Abstract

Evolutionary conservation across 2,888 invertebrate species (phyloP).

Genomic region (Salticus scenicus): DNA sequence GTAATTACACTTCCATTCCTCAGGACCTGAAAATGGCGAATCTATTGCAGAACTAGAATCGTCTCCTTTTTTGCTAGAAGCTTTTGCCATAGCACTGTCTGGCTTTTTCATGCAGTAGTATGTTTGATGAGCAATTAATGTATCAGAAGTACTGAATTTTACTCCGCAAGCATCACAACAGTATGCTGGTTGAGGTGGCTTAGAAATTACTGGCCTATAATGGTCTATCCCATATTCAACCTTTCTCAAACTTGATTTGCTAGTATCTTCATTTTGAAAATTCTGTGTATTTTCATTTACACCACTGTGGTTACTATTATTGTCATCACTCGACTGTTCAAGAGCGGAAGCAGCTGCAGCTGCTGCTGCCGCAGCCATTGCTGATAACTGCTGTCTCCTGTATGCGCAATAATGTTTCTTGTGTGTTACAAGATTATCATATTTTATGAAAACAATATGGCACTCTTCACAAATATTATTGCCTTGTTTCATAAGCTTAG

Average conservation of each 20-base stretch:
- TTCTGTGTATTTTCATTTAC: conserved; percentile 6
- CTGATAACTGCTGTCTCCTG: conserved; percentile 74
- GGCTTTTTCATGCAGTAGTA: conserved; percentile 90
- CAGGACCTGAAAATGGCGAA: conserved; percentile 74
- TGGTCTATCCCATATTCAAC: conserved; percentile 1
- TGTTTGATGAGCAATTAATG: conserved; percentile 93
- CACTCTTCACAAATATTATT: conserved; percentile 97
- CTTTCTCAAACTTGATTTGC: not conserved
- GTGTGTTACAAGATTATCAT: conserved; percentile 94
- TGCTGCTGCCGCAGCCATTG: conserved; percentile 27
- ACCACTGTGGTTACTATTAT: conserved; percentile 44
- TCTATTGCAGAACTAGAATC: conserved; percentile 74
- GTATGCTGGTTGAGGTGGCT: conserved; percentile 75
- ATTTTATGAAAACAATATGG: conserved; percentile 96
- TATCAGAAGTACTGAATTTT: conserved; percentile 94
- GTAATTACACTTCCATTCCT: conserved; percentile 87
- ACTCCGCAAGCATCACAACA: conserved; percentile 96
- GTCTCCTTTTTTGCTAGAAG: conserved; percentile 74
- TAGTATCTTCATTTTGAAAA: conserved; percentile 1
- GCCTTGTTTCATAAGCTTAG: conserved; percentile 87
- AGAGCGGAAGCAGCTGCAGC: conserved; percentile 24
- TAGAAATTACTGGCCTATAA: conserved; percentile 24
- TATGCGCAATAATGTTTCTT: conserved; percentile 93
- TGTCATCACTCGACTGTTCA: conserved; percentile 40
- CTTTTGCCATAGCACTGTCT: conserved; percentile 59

Although the source of the clastic sediments of the Brazos River Sandstone Member of the Garner Formation has not been positively established, it is generally believed that the sediments were derived from the Ouachita-Marathon geosyncline which during Strawn time was uplifted and eroded. The sediments were probably brought to the present outcrop area from the southeast, for the conglomerate zone of the member grades into marine sandstone to the northeast, northwest, and southwest. Because the conglomeratic portion of the outcrop is characteristic of a continental-marine environment and grades laterally into marine sandstone, it is assumed that the pebbles of the conglomerate were deposited from rivers whose energy decreased rapidly upon reaching the coastal area of the Strawn sea. On the assumption that the dip azimuths of the cross-lamination point the direction in which the currents flowed, the azimuths of cross-beds within the Brazos River Member were measured and plotted as rose diagrams on a map of the outcrop. The current directions indicated by the readings infer the direction of source. From a composite rose diagram of the azimuths over the entire study area, it is suggested that the source area existed to the southeast, for few azimuths point in that direction. The zones of preferred cross-bedding azimuths are closely related to features on the isopach and conglomerate-sandstone ratio maps. One zone, the azimuths of which point northeast, corresponds to the region of coarsest conglomerate and the thinner portions of the outcrop. The second zone, northwest of the conglomerate, coincides with a region of greatest thickness and nearly pure marine sandstone. The azimuths of the zone point both northeast and southwest suggesting that the currents flowed one direction and then the other in response to tides or seasonal variations.

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